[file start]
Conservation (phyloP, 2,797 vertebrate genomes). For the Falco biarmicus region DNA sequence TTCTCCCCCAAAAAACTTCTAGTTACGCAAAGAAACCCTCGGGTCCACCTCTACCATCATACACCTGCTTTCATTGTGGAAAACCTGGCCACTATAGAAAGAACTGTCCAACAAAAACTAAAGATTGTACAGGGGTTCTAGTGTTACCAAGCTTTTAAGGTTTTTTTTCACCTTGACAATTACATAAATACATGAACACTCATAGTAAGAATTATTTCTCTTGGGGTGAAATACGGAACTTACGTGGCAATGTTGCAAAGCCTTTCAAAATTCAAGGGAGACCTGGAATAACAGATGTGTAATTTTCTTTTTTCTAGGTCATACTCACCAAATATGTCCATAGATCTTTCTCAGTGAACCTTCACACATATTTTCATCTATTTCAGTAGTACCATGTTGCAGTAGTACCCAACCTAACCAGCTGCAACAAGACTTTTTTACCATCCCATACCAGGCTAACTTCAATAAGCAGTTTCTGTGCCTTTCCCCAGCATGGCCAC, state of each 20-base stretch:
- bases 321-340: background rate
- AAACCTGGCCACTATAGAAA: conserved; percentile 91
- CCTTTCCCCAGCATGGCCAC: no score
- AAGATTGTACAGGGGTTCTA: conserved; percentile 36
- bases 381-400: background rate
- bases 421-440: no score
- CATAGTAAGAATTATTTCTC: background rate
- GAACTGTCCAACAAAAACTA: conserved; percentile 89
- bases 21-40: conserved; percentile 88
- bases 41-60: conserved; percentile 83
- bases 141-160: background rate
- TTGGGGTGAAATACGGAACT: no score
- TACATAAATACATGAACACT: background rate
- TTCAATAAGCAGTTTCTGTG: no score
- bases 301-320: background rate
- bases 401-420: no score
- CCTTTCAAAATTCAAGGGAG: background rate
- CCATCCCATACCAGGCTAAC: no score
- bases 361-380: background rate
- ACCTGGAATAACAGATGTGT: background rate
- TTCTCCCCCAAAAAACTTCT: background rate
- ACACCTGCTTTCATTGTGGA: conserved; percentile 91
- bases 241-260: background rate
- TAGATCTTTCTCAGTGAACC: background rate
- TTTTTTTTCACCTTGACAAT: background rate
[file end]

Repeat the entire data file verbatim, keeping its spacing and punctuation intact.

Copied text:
Conservation (phyloP, 2,797 vertebrate genomes). For the Falco biarmicus region DNA sequence TTCTCCCCCAAAAAACTTCTAGTTACGCAAAGAAACCCTCGGGTCCACCTCTACCATCATACACCTGCTTTCATTGTGGAAAACCTGGCCACTATAGAAAGAACTGTCCAACAAAAACTAAAGATTGTACAGGGGTTCTAGTGTTACCAAGCTTTTAAGGTTTTTTTTCACCTTGACAATTACATAAATACATGAACACTCATAGTAAGAATTATTTCTCTTGGGGTGAAATACGGAACTTACGTGGCAATGTTGCAAAGCCTTTCAAAATTCAAGGGAGACCTGGAATAACAGATGTGTAATTTTCTTTTTTCTAGGTCATACTCACCAAATATGTCCATAGATCTTTCTCAGTGAACCTTCACACATATTTTCATCTATTTCAGTAGTACCATGTTGCAGTAGTACCCAACCTAACCAGCTGCAACAAGACTTTTTTACCATCCCATACCAGGCTAACTTCAATAAGCAGTTTCTGTGCCTTTCCCCAGCATGGCCAC, state of each 20-base stretch:
- bases 321-340: background rate
- AAACCTGGCCACTATAGAAA: conserved; percentile 91
- CCTTTCCCCAGCATGGCCAC: no score
- AAGATTGTACAGGGGTTCTA: conserved; percentile 36
- bases 381-400: background rate
- bases 421-440: no score
- CATAGTAAGAATTATTTCTC: background rate
- GAACTGTCCAACAAAAACTA: conserved; percentile 89
- bases 21-40: conserved; percentile 88
- bases 41-60: conserved; percentile 83
- bases 141-160: background rate
- TTGGGGTGAAATACGGAACT: no score
- TACATAAATACATGAACACT: background rate
- TTCAATAAGCAGTTTCTGTG: no score
- bases 301-320: background rate
- bases 401-420: no score
- CCTTTCAAAATTCAAGGGAG: background rate
- CCATCCCATACCAGGCTAAC: no score
- bases 361-380: background rate
- ACCTGGAATAACAGATGTGT: background rate
- TTCTCCCCCAAAAAACTTCT: background rate
- ACACCTGCTTTCATTGTGGA: conserved; percentile 91
- bases 241-260: background rate
- TAGATCTTTCTCAGTGAACC: background rate
- TTTTTTTTCACCTTGACAAT: background rate